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. Last Updated: 07/27/2016

IMF Sours on Russia, Praises Baltics

VILNIUS, Lithuania -- The International Monetary Fund is lowering its growth forecasts for Russia since "vested interests" are slowing reforms and global economic trends are due to take a toll, a senior IMF official said Tuesday.

"We think the growth rate will decline, apart from problems of the world economy, unless there is a big political push to speed up structural reforms," said John Odling-Smee, who oversees IMF activities in former Soviet Union countries.

"Most observers think this probably will not happen between now and the end of the election season," Odling-Smee said in Vilnius on the eve of a visit to Moscow, referring to general elections in December and a presidential ballot next March.

He said the latest IMF forecast that Russian gross domestic product would grow 4.9 percent in 2003 was "definitely too high" and would be revised.

"Most observers in Russia now talk about 4 percent and we would not disagree with that, even if oil prices are high."

Russia, the world's second-largest crude exporter, is targeting 4.5 percent growth this year, up from 4.3 percent in 2002.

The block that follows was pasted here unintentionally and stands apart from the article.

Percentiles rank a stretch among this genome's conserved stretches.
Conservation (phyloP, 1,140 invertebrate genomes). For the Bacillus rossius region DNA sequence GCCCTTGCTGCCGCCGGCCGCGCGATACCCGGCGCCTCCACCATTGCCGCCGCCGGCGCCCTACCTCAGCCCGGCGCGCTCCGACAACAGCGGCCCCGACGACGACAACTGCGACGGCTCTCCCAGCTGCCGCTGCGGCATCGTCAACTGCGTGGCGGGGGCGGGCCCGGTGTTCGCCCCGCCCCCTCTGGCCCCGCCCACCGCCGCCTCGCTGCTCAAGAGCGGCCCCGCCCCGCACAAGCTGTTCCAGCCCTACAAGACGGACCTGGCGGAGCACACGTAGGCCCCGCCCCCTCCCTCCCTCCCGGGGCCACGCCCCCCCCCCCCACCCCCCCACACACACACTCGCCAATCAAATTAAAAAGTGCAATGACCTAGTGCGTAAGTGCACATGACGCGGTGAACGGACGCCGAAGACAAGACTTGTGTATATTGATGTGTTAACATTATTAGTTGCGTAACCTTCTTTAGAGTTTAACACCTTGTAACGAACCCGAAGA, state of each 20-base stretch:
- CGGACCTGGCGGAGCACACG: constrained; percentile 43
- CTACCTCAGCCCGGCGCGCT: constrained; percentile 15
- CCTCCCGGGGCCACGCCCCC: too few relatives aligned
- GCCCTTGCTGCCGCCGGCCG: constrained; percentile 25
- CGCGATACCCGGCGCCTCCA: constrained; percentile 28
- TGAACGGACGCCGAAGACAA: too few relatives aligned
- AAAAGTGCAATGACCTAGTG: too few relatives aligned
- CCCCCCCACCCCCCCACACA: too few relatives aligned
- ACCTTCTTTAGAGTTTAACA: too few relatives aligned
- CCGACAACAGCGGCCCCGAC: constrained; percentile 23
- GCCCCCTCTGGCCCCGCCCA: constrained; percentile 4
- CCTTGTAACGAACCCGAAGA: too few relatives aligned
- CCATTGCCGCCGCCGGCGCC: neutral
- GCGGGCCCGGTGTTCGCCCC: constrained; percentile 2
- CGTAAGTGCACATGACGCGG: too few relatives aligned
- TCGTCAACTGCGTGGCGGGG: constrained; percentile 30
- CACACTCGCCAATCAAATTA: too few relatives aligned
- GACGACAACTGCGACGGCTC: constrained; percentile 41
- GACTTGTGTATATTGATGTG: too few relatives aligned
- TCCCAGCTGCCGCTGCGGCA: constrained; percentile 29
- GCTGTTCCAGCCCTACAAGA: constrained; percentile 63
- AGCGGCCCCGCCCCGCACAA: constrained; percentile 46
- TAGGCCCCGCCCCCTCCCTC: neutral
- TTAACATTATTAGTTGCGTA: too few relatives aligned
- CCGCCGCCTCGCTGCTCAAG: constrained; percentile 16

Odling-Smee urged Moscow to tackle four areas of reform that were "being blocked by a lot of vested interests, but are critical for moving toward a more market-oriented economy."

Those included improving public administration, raising prices for energy and other natural monopolies to a proper market level, overhauling the banking sector and reducing import protection with an eye to joining the World Trade Organization.

Odling-Smee said the small ex-Soviet country and its two Baltic neighbors Latvia and Estonia were examples of how to achieve sustainable rapid growth even in a global downturn.

The three Baltic states, which are set to join the European Union in 2004, all reported annual GDP growth of 5 percent to 7 percent for 2001 and 2002.

"The Baltics have put all the basic reforms in place now, so they are getting the investments to boost production, and they are able to sell it because their costs are lower than competitors in Western Europe and even much of Central Europe," Odling-Smee said.

"This is a process we see continuing for many years, assuming they maintain their prudent macroeconomic policies and continue to improve the business environment."

The same cannot be said for similar fast growth now seen in other parts of the former Soviet Union, Odling-Smee added.

"Many CIS countries have started growing just as rapidly as the Baltics, but we are much more concerned about the sustainability of this performance."